| || Crystal Crag, North Arete, route starts in chimney at top of ramp (just above climber in this picture) |
|By Chris Owen|
From: La Crescenta and Big Bear Lake
Jun 1, 2013
rating: 5.6 4c 14 V S 4b
I really liked the ridge traverse, pity it doesn't get a more eloquent description.
Aug 18, 2013
There are three worthwhile things about this climb: the traverse along the narrow summit ridge, the short high section of bright-white crystal, and views over the lakes.
The first 3 or 2 pitches upward are a means to get up high to those three things. As a climbing route section, those pitches are just a "one move wonder" 5.6 with lots of loose rock that is not on narrow ridge/arete. So the game is just to get through them quickly and safely, with plenty of time and energy left over to enjoy the great stuff up high -- including traversing along summit aretes at least as far as the (highest) South summit.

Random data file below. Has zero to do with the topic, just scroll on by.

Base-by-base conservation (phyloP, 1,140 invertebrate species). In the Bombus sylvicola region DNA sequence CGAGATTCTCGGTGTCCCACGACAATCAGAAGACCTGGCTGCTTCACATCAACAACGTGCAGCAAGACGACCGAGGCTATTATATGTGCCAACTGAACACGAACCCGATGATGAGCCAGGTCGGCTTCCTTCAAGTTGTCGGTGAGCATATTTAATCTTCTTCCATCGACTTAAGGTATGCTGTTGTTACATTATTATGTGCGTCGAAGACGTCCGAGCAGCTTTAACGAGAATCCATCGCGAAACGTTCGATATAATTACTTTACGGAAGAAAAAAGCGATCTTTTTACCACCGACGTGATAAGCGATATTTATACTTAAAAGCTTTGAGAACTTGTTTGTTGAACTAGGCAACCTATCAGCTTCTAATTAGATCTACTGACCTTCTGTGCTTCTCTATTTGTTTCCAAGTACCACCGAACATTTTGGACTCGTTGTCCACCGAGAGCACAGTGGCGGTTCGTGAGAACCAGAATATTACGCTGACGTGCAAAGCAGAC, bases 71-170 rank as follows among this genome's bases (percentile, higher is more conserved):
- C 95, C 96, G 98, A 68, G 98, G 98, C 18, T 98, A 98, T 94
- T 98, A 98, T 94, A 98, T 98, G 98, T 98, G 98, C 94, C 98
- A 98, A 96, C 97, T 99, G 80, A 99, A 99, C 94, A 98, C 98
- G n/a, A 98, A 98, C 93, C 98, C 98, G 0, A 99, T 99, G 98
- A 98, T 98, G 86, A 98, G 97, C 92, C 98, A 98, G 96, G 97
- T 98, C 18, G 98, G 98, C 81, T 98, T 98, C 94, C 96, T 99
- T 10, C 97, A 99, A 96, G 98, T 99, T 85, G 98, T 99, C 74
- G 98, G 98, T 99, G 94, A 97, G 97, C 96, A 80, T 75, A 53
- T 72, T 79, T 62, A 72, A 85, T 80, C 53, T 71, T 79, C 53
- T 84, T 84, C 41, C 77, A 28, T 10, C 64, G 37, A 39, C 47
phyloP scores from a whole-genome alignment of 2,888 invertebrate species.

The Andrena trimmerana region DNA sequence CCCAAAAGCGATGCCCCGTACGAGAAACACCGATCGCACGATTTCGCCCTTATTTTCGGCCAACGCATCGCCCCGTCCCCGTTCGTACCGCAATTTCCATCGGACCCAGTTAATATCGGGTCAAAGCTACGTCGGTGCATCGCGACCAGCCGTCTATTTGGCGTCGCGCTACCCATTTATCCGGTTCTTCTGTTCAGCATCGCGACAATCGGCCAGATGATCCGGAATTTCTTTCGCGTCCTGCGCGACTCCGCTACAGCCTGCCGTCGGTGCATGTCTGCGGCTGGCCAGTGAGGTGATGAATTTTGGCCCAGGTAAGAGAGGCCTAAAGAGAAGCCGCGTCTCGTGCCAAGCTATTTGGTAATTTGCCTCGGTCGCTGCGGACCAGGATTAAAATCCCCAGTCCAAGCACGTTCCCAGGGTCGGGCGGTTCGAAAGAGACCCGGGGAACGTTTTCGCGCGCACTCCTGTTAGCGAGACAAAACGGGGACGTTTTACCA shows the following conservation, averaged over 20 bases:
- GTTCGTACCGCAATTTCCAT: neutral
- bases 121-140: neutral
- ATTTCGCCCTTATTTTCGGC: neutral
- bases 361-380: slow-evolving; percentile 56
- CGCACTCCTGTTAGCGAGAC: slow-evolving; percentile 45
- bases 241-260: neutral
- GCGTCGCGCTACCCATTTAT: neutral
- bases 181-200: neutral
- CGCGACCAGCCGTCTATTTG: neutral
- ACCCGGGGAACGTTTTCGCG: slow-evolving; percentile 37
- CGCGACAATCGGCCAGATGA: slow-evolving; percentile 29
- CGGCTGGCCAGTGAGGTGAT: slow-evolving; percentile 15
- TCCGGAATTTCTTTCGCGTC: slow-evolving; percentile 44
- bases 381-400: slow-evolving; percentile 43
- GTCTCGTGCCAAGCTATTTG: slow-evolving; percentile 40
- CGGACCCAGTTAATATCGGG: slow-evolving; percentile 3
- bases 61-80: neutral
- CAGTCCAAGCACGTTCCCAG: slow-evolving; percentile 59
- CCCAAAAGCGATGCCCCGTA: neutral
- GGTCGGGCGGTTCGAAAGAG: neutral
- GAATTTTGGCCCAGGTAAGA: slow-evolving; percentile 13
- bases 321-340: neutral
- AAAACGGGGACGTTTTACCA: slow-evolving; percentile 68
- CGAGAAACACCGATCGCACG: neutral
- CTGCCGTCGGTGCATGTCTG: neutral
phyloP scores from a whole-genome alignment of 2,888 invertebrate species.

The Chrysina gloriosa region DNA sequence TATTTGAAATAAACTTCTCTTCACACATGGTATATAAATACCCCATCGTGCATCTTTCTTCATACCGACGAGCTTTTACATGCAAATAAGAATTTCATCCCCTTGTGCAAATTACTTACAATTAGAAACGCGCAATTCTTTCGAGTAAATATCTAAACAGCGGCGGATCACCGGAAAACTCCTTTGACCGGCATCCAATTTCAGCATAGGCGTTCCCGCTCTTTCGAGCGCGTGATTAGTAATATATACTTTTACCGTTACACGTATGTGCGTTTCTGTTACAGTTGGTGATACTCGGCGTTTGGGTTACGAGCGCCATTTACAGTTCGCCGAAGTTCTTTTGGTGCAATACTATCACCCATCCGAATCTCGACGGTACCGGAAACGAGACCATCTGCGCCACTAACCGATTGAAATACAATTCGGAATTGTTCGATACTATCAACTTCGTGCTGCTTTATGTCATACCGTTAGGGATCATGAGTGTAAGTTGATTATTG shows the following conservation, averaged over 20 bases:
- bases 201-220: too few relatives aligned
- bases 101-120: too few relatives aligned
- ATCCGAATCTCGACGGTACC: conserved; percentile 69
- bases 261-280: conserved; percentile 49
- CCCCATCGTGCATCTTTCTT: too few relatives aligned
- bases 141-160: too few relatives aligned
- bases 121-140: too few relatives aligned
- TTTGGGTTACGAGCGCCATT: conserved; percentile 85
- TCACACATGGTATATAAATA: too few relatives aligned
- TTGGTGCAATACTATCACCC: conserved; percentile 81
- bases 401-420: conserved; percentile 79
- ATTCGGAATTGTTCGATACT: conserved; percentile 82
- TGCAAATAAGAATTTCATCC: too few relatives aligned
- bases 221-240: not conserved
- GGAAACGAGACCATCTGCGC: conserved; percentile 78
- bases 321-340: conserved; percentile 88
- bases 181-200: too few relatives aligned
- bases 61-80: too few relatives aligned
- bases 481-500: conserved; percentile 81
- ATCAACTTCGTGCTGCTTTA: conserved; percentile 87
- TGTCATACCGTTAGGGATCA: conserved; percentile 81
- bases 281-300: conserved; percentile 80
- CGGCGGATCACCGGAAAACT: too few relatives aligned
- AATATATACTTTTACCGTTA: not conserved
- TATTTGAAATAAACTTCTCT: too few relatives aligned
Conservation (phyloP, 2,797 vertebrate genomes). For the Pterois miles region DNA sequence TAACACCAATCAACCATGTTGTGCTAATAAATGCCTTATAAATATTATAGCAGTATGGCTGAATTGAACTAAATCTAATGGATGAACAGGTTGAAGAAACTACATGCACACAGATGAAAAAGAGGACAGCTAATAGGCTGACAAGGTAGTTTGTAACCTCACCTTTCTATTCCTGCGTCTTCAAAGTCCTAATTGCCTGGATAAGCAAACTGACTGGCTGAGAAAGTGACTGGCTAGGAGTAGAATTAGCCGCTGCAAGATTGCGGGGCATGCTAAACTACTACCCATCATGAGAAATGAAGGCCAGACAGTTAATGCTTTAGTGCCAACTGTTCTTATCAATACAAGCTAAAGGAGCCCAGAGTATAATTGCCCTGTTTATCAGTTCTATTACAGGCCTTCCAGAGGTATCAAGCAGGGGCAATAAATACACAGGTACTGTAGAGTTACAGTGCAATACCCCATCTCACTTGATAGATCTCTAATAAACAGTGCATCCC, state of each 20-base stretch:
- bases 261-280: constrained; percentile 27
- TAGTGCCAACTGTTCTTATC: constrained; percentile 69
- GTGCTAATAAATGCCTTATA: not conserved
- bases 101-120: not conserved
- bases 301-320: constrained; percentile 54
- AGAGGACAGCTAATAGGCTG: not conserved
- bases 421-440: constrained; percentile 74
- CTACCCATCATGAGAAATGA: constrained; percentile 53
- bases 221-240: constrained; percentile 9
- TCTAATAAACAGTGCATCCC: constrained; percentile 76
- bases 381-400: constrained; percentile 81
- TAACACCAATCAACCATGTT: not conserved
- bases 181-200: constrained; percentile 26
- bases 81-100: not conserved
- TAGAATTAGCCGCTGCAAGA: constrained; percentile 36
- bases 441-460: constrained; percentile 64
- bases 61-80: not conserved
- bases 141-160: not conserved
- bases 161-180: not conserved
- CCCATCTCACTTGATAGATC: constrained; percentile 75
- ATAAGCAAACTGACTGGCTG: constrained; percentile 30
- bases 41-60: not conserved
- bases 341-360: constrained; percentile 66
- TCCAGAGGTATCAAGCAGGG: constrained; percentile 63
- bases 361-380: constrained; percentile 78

Simpler route description: Start in the right place, by using the photo above in these Comments (or if you want more/harder moves, start in some other place), follow the line of least resistance (don't worry about staying close to the arete). Getting near the top keep looking to the left for the brighter white crystal and then move left to the true ridge for that - (or if you arrive at the N summit and see that you missed the brightest crystal with the remarkable mini-tower, just climb down to it).
Actually most of the best arete climbing is beyond the highest summit, on the South ridge (with several fun 5.6 moves but which are not obligatory). The problem finishing this route on the South ridge is that most of that great climbing then has to be done in the downward direction, which most people find less fun and more intimidating and more difficult (some obligatory down-climb moves will likely feel like class 5).